Northampton Community College welcomes new president
BY NATE JASTRZEMSKI
It started with a love of math.
From rural Maryland outside Baltimore, young Dr. David A. Ruth set his professional sights on education, and he has now taken his place as the fifth president of Northampton Community College. He replaces Dr. Mark Erickson, who held the job for 10 years, and is also a product of the system he now leads.
“I had a very positive experience with my middle school and high school math teachers,” Ruth said in a recent interview. “I said, ‘I want to be a high school math teacher just like you because you made it seem not easy, but understandable. I don’t want my students to be afraid of me and my subject matter. I want to be able to make a difference as a math teacher.
“Hagerstown Community College was a very reasonable alternative to going to a four-year institution. I never even thought about it. I knew exactly what I wanted to do throughout my younger years,” he said.
Ruth front-loaded his schedule so that by the time he transferred to Frostburg State University for a five-year program, he completed it in four years.
“I did it for affordability and was able to do it in a much more efficient manner,” he said.
While at Frostburg, he was told his natural facility as a resident adviser would serve him well in a career in student affairs. He found a graduate program with free tuition available at Lehigh University in 1990, and two years later, he decided math didn’t add up and pursued higher education.
“I never taught a single day of high school math in my life,” he laughed. “You don’t grow up saying, ‘I want to be a dean of students.’ You don’t even know what that is when you’re in high school. I stumbled into higher education,” he said.
Ruth did teach college-level math at Drexel University for many years while also working in administration, eventually attaining that “dean of students” title.
Erickson was Ruth’s dean when he was at Lehigh, and Ruth saw a great opportunity to return to his roots and work with a respected mentor as vice president of NCC.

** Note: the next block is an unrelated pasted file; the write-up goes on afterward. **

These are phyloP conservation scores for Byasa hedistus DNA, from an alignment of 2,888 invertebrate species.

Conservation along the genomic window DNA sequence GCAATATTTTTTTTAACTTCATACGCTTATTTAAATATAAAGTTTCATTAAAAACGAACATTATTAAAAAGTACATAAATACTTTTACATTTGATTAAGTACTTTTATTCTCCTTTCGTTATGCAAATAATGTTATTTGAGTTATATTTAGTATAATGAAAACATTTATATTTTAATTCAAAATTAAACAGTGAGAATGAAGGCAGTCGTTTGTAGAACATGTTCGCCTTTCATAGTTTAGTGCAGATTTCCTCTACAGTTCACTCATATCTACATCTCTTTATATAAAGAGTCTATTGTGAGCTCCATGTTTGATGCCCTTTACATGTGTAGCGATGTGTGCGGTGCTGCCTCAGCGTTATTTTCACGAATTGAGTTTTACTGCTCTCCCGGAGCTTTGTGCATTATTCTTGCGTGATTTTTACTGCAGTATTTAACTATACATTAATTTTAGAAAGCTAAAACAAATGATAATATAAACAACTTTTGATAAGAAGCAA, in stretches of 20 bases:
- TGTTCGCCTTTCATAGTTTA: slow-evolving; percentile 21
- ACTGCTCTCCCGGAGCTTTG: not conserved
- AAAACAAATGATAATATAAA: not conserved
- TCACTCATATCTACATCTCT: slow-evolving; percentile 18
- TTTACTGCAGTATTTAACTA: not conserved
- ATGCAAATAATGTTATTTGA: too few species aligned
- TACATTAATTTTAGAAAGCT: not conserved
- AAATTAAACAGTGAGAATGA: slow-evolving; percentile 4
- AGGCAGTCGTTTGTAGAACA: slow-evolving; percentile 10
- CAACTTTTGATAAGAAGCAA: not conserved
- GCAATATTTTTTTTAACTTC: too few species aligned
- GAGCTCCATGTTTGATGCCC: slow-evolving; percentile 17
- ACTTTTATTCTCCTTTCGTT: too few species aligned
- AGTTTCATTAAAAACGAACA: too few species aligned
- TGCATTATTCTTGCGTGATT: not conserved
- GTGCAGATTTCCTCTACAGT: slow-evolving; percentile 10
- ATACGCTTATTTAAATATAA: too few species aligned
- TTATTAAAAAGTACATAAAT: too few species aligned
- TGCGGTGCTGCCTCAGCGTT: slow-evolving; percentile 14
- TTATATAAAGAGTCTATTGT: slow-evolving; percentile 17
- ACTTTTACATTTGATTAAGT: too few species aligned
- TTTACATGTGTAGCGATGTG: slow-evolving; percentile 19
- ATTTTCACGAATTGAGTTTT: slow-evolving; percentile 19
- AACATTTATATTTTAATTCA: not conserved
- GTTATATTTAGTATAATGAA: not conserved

“I was like, ‘Oh, Bethlehem! I get to go back to the Lehigh Valley,” he said.
When a colleague said it would be hard to return to four-year school administration after working at a community college, Ruth wasn’t worried.
“I love it here. I love the mission. I love our students. I love that we work in the community. You can see the impact that this place makes on students and their lives every day, and I wouldn’t imagine leaving. Why would I want to go back?” he said.
Ruth is adamant community college was an important part of his success, and it can be just as important to his students today.
“I’ve experienced aspects of the higher education world as a student and as an administrator, and never once did I look back and say, ‘Had I not gone to community college, I could have done this or that,” he said. “I finished faster. I made it all the way up to Ph.D. It wasn’t like I had a second-rate education.
“Here we have residence halls, campus activities and clubs. You don’t just put your money in the meter, go to class and go home. When you’re here, you’re engaged. We’re a two-year college with a four-year feel. That resonates with me,” he said.
Previous administrators have done great work, he said, which he plans to continue by taking a fresh look at enrollment, possibly rebranding the Monroe campus and marketing the Fowler Family Southside Center differently. Community college should not hold a stigma as the 13th grade or student’s last educational option. It should be the first option.
Pure in his advocacy of NCC’s advantages and culture, he said, “From my experience, nontraditional students are terrified in the classroom. All you have to do is encourage them. Don’t be afraid of this, you got this.
“We’ll do this together,” he added.